An Italian heart is an artichoke,prickly-petaled,
not inviting to eat. Every leaf ends in a little nail,
a claw that forces you to navigate your way
to tenderness, discover a taste that lingers,
on your tongue and fingertips, embedded
in the mushrooms, rice, chicken simmered with it.
A platter of artichokes, stuffed and drizzled with lemon
and olive oil, says it’s Christmas, Easter, or New Year’s,
because even a thistle,with enough garlic
and breadcrumbs, can be set out for a feast.
If the cook hasn’t clipped the leaves of their
thorns,peel them off carefully and run the inner
end over your teeth to scrape off the green flesh.
The deeper you go, the more tender, until nearly
at the center where you find that coarse-haired
layer, discouraging entry. Aunt Angelina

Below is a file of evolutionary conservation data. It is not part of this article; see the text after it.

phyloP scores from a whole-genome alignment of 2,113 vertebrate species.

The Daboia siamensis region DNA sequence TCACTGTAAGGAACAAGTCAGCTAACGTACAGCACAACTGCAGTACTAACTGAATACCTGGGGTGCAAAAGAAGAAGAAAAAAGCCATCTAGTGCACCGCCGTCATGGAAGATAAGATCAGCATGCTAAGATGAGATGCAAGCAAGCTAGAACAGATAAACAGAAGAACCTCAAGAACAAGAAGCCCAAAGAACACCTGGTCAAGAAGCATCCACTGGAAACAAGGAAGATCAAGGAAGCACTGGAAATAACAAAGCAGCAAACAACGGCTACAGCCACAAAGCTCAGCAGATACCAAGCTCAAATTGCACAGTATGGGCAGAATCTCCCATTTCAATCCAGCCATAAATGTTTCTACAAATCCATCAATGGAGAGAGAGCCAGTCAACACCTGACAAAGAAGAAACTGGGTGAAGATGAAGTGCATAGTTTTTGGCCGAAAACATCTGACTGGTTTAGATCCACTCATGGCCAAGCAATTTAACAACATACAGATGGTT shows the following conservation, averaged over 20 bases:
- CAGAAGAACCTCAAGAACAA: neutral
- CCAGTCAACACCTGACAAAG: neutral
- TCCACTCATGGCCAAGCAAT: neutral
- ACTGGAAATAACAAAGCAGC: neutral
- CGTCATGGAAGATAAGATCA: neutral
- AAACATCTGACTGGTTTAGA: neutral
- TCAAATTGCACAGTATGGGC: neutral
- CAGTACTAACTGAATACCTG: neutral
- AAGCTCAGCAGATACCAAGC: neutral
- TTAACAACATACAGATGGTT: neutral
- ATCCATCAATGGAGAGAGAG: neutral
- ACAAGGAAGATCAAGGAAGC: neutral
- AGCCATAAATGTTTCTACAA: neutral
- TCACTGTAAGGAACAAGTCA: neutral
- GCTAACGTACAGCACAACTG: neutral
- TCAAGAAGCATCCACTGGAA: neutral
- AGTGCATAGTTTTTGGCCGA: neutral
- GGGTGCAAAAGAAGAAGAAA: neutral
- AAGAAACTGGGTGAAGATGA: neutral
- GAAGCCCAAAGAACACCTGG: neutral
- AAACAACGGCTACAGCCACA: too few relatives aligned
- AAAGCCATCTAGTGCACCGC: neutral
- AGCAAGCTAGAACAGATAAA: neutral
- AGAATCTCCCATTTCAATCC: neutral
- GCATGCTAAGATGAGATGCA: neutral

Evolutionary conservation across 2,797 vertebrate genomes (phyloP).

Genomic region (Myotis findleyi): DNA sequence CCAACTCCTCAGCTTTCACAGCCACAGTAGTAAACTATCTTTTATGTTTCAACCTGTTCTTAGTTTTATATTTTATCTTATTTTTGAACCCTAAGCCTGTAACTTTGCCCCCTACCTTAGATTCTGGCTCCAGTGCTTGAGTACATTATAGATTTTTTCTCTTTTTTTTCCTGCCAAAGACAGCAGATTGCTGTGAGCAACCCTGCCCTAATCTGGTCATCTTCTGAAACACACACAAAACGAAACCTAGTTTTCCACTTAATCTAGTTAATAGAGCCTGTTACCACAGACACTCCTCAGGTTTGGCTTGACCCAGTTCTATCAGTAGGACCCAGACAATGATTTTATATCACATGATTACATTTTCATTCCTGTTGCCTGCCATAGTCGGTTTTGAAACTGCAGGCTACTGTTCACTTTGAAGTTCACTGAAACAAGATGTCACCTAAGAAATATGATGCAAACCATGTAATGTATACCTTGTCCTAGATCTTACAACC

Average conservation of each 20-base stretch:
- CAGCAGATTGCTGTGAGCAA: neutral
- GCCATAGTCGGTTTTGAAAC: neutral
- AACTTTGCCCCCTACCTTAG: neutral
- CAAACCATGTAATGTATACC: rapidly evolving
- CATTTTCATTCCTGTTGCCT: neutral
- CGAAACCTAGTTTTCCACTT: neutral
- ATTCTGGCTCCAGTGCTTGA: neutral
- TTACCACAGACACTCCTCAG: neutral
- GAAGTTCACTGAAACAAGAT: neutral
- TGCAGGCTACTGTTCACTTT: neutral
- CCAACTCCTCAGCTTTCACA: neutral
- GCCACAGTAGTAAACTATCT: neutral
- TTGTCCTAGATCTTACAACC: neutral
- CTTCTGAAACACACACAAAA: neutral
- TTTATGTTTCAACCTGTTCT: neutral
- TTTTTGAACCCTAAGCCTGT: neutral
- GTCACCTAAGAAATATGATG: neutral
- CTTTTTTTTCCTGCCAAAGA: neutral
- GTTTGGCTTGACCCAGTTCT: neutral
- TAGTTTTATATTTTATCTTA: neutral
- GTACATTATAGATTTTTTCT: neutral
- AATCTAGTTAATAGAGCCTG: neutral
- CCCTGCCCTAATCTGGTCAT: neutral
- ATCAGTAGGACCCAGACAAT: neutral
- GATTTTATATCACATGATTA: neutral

or Uncle Tony will show how to get there,
one leaf at a time. Or you could skip the whole
globe and fuss over crab legs, lobsters, tasty brains
inside chicken heads, picked with a sewing needle,
because it is your fate to eat of the stranger
varieties of comestibles, like that cousin cardoon,
batter fried—greasy,salty, and good for
your blood. These exotics say, Eat me!
and you step up bravely to tackle the tedious task
of eating the softest flesh of the one true heart.
Under the table, the dogs whisper to children
who can hear,licking their delicious fingers,
showing their teeth.Secrets clamor to be held,
never revealed to grownups.Raise your glass.
to the salvation of every Italian heart.
A’salute cent’anni!

Based on Twenty Little Poetry Projects by Jim Simmerman.


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